Oikeusasiamiehen kanssa avoimuudesta

Olen viime aikoina kirjoittanut useaan otteeseen EU:n avoimuudesta, mutta tästä kiinnostavasta tilaisuudesta en ole vielä raportoinut.

Järjestimme lokakuussa avoimuudesta keskustelutilaisuuden EU:n oikeusasiamies Nikoforos Diamandouroksen kanssa (keskustelijoina myös ministeri Heidi Hautala ja kansanedustaja Astrid Thors).

Keskustelun yhteenveto oli, että EU:sta puuttuu tällä hetkellä tahtoa edistää avoimuutta ja jäsenvaltioiden välillä on liikaa eroja sekä mielipiteissä että toimintatavoissa. Keskustelijat eivät uskoneet enää kovin paljoa avoimuusastuksen uudistamiseen (neuvotteluiden kariuduttua viime kesänä), vaan pikemminkin edes nykyisessä avoimuustasossa pysymiseen ja Lissabonin sopimuksen uusien velvotteiden toimeenpanoon (eli siihen, että avoimuus laitetaan koskemaan kaikkia EU-instituutioita). Voimavarat kannattaa nyt laittaa hyvän hallinnon asetuksen laatimiseen ja perusoikeuskirjan vahvistamiseen. Yksi yhteinen nettisivusto EU-asiakirjalle olisi mahdollista toteuttaa.

Kaiken kaikkiaan keskustelijat ja yleisöstä entinen EU:n oikeusasiamies Jakob Söderman muistutti kuitenkin, että aina voi tehdä enemmän ja paremmin kuin laki vaatii. Oikeusasiamies onkin julkistanut periaatteet EU-virkamiehille.

ALKUPUHEENVUORONI

Welcome!

We are here to discuss the transparency and access to documents in EU.

How EU could be more open and democratic? How citizens would be able to receive better information about the ongoing decision-making and then trust the EU better?

We know that EU has a regulation on access to documents (so called 1049) from 2001. The Commission proposed to change it in 2008. The European Parliament was not satisfied with this, because the proposal would have weakened access to documents by for example applying it only to registered documents, when it covers nowadays all EU documents. Contrary to this, the European parliament proposed (las year first with the report by Heidi Hautala and then with the report by Michael Cashman and Anneli Jäätteenmäki) amendments to the regulation to enhance EU’s oppenness. Unfortunately the negotiations between the council and the EP failed this summer and no new progress is now seen.

We have however some progress: Commission has promised to make its 823 expert groups (now representing a lot corporate interests) more transparent and EP is going to demand from the Commission an initiative on good administrations.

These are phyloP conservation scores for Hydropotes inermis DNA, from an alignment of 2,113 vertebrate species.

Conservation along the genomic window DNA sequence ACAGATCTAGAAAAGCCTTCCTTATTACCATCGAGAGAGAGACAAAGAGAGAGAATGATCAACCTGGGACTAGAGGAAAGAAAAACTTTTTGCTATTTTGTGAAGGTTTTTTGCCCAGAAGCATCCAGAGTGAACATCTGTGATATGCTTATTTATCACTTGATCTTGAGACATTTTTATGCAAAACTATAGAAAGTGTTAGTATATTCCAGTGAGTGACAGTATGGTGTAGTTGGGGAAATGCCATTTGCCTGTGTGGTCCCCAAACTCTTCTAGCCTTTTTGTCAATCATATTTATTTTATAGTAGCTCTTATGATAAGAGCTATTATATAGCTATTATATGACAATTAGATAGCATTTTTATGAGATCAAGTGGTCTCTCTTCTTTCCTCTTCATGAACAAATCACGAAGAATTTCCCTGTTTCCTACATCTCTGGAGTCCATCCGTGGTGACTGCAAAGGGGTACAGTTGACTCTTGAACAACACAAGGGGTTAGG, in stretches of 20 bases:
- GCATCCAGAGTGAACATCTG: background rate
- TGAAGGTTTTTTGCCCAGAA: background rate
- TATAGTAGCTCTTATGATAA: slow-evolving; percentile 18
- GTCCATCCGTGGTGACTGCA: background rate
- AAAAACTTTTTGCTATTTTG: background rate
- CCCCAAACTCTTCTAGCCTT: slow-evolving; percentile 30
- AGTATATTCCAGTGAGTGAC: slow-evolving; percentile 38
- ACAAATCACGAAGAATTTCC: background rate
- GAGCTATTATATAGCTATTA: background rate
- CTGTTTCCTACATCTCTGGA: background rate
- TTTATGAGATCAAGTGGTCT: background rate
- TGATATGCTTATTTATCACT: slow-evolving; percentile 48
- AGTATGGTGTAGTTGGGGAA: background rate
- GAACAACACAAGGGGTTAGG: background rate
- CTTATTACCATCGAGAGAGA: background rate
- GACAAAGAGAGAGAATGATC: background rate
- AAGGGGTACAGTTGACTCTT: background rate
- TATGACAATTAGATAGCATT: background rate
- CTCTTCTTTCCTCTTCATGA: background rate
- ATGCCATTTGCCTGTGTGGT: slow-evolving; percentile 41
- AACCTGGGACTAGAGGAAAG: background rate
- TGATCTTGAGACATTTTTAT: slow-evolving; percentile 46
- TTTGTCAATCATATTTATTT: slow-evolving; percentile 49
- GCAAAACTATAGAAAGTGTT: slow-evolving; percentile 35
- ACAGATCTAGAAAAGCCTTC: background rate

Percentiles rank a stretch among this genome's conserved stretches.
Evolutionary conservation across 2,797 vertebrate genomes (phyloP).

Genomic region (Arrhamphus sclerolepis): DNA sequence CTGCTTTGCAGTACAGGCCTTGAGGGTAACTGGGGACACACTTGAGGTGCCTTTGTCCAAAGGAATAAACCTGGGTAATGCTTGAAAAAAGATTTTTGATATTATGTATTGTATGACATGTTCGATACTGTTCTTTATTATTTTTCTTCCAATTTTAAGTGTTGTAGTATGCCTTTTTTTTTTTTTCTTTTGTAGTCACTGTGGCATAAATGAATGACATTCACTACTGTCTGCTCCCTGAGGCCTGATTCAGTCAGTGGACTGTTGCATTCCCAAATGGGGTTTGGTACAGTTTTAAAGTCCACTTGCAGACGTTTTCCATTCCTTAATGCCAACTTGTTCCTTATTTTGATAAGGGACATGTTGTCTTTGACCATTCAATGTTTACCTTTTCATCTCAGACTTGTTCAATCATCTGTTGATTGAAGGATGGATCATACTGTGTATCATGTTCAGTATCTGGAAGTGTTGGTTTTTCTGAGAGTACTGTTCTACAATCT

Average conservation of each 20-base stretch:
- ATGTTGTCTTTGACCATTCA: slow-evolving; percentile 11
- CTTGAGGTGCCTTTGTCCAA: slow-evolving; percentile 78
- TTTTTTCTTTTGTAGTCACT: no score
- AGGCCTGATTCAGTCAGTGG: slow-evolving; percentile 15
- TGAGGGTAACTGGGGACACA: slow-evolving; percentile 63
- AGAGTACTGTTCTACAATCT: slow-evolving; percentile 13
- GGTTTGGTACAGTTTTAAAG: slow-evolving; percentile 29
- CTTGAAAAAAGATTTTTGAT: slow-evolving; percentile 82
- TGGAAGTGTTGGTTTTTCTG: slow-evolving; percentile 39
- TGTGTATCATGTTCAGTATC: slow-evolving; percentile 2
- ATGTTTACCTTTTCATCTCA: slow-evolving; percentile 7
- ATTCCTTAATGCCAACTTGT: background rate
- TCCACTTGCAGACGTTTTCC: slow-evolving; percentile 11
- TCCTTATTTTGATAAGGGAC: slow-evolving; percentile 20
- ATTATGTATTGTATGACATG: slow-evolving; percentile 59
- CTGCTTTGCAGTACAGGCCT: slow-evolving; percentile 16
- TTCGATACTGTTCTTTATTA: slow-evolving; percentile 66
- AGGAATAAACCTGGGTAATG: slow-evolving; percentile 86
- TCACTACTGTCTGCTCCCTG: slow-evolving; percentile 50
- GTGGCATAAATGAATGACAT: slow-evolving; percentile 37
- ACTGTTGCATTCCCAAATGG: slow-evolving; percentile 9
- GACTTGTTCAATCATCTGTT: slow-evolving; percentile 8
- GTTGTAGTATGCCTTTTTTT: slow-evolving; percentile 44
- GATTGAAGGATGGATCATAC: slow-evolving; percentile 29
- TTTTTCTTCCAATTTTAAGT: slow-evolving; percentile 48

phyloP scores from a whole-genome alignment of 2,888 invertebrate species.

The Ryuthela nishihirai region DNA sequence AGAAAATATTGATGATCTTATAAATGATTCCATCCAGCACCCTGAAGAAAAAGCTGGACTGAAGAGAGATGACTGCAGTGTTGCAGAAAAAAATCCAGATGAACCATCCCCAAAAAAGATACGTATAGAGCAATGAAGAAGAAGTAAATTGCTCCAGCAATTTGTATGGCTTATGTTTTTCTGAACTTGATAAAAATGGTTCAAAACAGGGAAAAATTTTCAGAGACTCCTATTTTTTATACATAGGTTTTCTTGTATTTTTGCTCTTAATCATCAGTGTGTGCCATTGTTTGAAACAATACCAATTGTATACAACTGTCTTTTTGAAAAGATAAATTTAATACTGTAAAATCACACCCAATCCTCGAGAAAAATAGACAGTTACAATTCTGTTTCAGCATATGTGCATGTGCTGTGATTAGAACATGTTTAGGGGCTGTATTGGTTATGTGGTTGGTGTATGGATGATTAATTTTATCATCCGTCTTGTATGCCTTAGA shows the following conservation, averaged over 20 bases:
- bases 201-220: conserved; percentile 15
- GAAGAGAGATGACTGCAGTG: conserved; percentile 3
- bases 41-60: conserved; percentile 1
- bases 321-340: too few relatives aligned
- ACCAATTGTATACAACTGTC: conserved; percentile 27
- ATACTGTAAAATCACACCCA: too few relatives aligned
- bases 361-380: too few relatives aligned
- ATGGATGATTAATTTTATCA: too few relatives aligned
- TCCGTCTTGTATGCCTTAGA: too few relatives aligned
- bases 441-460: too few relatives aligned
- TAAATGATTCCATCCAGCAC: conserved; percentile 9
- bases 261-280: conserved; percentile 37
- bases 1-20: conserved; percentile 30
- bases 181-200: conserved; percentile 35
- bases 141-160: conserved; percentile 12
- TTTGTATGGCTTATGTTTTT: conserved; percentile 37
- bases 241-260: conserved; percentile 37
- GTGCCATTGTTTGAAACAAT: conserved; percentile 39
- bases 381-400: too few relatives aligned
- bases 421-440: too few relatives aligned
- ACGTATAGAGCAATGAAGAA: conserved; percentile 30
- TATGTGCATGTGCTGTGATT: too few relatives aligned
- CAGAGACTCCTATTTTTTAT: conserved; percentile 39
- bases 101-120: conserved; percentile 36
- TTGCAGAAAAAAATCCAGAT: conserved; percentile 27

We are in a situation that we have quite a good regulation on access to documents, but it is not so well implemented. And the regulation would need itself revision. What should be done with this situation and what should be done on a general level to make EU more open. What are the biggest obstacles?

We have three speakers today. Our key note speaker is Mr Nikiforos P. Diamandouros, who is the European Ombudsman. Then we have two former Members of the European parliament who were key parliamentarians when adopting the 1049. Mrs Heidi Hautala, who is now the Minister for International development and then Mrs Astrid Thors, who is a Member of the Finnish Parliament and former Minister for Migration and European Affairs.

The discussion is organized by Heidi Hautala and the Green parliament group.

With these words I leave the floor to Mr Diamandouros. What are the recent successes and failures in regard EU transparency?

QUESTIONS

European parliament has been left aside when solving eurocrisis, what is the impact for EU’s openness? At the same time more decisions are made ad-hoc unofficially behing closed doors. How could the discussion be brought back in daylight?

European court of justice has decided that the documents don’t have to be analysed one by one when checking if they can be given to the person requesting to see them. Do you see a risk in this?

1049 is not well implemented (for eaxmple Access Info didn’t get the member states positions on changing the 1049!). What should be done?

What do you see are the biggest obstacles (the working groups of council and commission, the space to think, not following the principle, that the MS don’t have a veto)?

The space to think: The Lisbon treaty does not contain the demand on effectiveness of decision-making, therefore the only place to give room not to disclose documents in ongoing decision-making process is 1049 (the so called space to think). What do you think?

International treaties and negotiations. Did ACTA fall because of secrecy?

Should there be one single portal for documents and information? EP’s oeil could be a model for getting info on ongoin decisionmaking. From here you could get also advice on EU related questions. Could Your Europe-portal be developed in this way?

What should be done, when information is more and more in internet and some citizens don’t use computers?

Should the Ombudsman naming and shaming politics: to tell which member states, organizations, companies, politicians are the least open and who get the most complaints?

 

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